This report is produced two times per year, reporting on the recent economic developments and short term outlook of the Middle East and North Africa region. It is produced by the Chief Economist's office of the region (MNACE). These reports highlight a particular theme (such as fuel subsidies, service delivery, oil prices). This series was formerly known as MENA Economic Monitor, and before that, Middle East and North Africa Regional Economic Update, and combines with the series Middle East and North Africa Quarterly Economic Brief.
(Washington, DC: World Bank, 2018-10)
Arezki, Rabah; Mottaghi, Lili; Barone, Andrea; Fan, Rachel Yuting; Harb, Amani Abou; Karasapan, Omer M.; Matsunaga, Hideki; Nguyen, Ha; de Soyres, Francois
Growth in the Middle East and North Africa (MENA) region is projected to rebound to an average of 2% in 2018, up from an average 1.4% in 2017. The modest rebound in growth is driven mostly by the recent rise in oil prices, which has benefitted the region’s oil exporters while putting pressure on the budgets of oil importers. The rebound also reflects the impact of modest reforms and stabilization efforts undertaken in some countries in the region. The report forecasts that regional growth will continue to improve modestly, to an average of 2.8% by the end of 2020 while there is the ongoing risk that instability in the region could worsen and dampen growth. Despite recovery, the slow pace of growth will not generate enough jobs for the region’s large youth population. New drivers of growth are needed to reach the level of job creation required. The report offers a roadmap for unlocking the enormous potential of the region’s large and well-educated youth population by embracing the new digital economy. Broader and bolder reforms will be needed to achieve this goal, along with critical investments in digital infrastructure. It will require the reorientation of education systems toward science and technology, the creation of modern telecommunications and payments systems, and a private-sector driven economy governed by regulations that encourage rather than stifle innovation.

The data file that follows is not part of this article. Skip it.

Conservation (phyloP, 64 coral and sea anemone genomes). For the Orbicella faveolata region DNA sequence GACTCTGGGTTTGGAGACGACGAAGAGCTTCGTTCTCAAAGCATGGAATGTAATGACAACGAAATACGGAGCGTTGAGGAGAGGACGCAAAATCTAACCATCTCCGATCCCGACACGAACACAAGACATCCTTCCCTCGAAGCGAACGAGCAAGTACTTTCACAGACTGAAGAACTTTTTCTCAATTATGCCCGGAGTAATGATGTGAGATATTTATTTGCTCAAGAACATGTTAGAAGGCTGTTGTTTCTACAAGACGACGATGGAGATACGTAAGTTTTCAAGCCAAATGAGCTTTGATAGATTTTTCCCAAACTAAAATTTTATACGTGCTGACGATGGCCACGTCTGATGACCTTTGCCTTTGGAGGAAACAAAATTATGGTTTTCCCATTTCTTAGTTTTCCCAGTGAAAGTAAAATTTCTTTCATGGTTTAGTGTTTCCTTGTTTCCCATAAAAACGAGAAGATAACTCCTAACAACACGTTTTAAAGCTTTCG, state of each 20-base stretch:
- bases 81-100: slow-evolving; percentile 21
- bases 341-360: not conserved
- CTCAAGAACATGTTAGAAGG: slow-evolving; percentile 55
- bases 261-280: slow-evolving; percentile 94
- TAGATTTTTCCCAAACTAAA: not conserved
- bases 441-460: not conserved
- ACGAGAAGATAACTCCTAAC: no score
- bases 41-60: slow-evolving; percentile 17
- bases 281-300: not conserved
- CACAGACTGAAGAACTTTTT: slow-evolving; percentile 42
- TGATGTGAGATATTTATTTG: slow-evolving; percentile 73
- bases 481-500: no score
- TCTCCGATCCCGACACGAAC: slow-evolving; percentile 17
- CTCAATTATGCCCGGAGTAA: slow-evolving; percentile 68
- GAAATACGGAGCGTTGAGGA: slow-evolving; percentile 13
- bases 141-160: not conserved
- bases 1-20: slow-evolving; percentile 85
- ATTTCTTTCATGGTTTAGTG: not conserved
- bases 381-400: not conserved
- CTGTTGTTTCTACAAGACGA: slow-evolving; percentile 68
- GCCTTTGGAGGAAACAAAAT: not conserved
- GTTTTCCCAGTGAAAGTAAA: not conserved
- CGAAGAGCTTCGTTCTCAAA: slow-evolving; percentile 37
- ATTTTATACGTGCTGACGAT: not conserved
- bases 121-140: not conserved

(Washington, DC: World Bank, 2017-04-17)
Devarajan, Shantayanan; Mottaghi, Lili
Plagued by war, violence and low oil prices, economic activity in the
Middle East and North Africa (MENA) region remained subdued between 2013 and 2015, but the situation is
expected to improve and growth to surge above 3 percent over the forecast period. Though still below
potential, the improvement in growth offers hope. We see signs of "green shoots" in some countries in the
region, therefore we have upgraded our short-term prospects for MENA from "cautiously pessimistic" to
"cautiously optimistic" over the forecast period. The prospects of peace in Syria, Yemen and Libya are one
of the keys to resuming growth over the next decade. But realizing that potential depends crucially on how
the post-conflict reconstruction is conducted. On the one hand, a well-managed process could help these
war-tom countries rebuild their shattered economies and re-integrate their people so that the region as a
whole, and possibly the rest of the world, benefits. On the other hand, a badly managed process can risk a
recurrence of conflict, continued stagnation and suffering, and perpetual fragility. The economics of postconflict
reconstruction, therefore, is critical to the future of MENA's economies.